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News

BASF's new PBT with T

BASF Aktiengesellschaft : 09 May, 2006  (New Product)
Just one year after its market introduction, Ultradur High Speed, BASF's new especially easy-flowing PBT (polybutylene terephthalate), has become the company's first engineering plastic to receive the so-called eco-efficiency label. Studies have demonstrated that products made of Ultradur High Speed are considerably more eco-efficient than products made of a standard PBT. The good flowability of this new material not only makes the production of injection-moulded plastic components cheaper but also helps to save energy, thus protecting the environment.
Just one year after its market introduction, Ultradur High Speed, BASF's new especially easy-flowing PBT (polybutylene terephthalate), has become the company's first engineering plastic to receive the so-called eco-efficiency label. Studies have demonstrated that products made of Ultradur High Speed are considerably more eco-efficient than products made of a standard PBT. The good flowability of this new material not only makes the production of injection-moulded plastic components cheaper but also helps to save energy, thus protecting the environment.

The eco-efficiency label is awarded to products or methods that perform better from an environmental and financial standpoint than comparable products or methods. With an eye towards this, the product undergoes an eco-efficiency analysis certified by the German Technical Control Board of Rhineland/Brandenburg in accordance with specified guidelines. The analysis is subsequently submitted for a critical review by an independent third party in accordance with DIN ISO 14040 to 14043. In the case of Ultradur High Speed, it was Professor Hungerbühler of the Swiss Federal Institute of Technology in Zurich, Switzerland, who wrote the expert opinion. The eco-efficiency label is then valid for the products examined in the analysis and applies to the customer benefit as defined in the eco-efficiency analysis. The results have to be reviewed once again after three years since the market situation and other boundary conditions might have changed.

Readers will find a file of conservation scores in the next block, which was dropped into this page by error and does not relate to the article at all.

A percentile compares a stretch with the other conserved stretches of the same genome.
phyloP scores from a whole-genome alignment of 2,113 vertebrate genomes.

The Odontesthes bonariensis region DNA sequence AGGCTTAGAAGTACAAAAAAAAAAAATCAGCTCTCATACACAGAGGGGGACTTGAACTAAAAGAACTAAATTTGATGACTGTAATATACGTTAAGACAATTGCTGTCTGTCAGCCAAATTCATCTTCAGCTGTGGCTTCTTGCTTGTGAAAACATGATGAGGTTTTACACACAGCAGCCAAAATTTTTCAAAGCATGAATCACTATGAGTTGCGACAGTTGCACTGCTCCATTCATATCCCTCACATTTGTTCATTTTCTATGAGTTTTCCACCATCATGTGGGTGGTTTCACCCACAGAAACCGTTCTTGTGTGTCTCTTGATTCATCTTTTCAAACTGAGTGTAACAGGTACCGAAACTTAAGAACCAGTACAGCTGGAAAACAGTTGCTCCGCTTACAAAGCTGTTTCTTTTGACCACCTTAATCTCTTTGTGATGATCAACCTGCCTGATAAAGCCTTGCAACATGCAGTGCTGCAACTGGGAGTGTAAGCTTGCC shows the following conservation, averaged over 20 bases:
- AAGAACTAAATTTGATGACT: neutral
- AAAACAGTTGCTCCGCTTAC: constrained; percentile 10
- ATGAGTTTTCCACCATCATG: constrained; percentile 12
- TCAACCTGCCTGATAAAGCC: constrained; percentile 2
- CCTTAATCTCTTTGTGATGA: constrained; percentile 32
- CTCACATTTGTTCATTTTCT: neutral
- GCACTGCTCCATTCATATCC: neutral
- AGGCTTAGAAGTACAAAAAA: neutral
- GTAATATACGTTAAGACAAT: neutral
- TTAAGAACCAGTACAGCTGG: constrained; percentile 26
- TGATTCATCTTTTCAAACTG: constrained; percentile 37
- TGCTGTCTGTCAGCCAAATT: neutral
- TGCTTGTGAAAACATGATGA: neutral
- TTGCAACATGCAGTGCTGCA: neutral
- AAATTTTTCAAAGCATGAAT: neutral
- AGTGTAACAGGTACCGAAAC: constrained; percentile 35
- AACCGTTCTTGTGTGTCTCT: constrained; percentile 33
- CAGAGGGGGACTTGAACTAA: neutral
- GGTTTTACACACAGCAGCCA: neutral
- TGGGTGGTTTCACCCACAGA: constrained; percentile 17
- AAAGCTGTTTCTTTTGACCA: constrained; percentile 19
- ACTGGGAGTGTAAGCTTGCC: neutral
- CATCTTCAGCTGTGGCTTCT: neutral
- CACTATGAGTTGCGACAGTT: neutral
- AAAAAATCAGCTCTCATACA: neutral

Processors benefit from the flowability of Ultradur High Speed, which has been markedly improved by incorporating a nano additive, since the processing temperature as well as the injection and holding pressures in the injection-moulding machine can be lowered. Energy savings of up to 20 percent can be realized here. As an alternative, the cycle time can be reduced by up to 30 percent. The mould can have a simpler design and new parts can have thinner walls, thus saving a considerable amount of material. The number of rejects also drops since it is now easier to fill the mould with this easy-flowing plastic. All in all, this makes Ultradur High Speed the favourable product, both in terms of cost and environmental impact.

In 2005, BASF augmented the eco-efficiency analysis by developing a computer program with which the customer can have the advantage precisely calculated that results from a substitution of standard PBT against Ultradur High Speed under his specific production conditions. This tool is called the eco-efficiency manager and it allows BASF sales personnel to go directly to the customer's premises and perform this calculation.

Every eco-efficiency analysis starts with the definition of a specific customer benefit and of the various alternatives with which this objective can be attained. In the case of Ultradur High Speed 4300 G6, the alternative selected was BASF's standard Ultradur 4300 G6, while the customer benefit, in other words, the application case under consideration, was the production of 1000 injection-moulded parts. Both alternatives then underwent a precise life cycle study. The system boundaries include the production of the plastic from the raw materials, the benefit during the phase of use and the disposal of the part at the end of its life cycle with all the appertaining costs and the environmental impact. The results of such an analysis are presented in a so-called eco-efficiency portfolio, which always shows the more eco-efficient alternatives in the upper right-hand quadrant. The eco-efficiency analysis as an evaluation instrument was developed in 1996 by BASF together with the Roland Berger corporate consultancy firm and it is now being used by the Freiburg Environmental Institute and by the Dutch Organization for Applied Scientific Research as well as by numerous companies.
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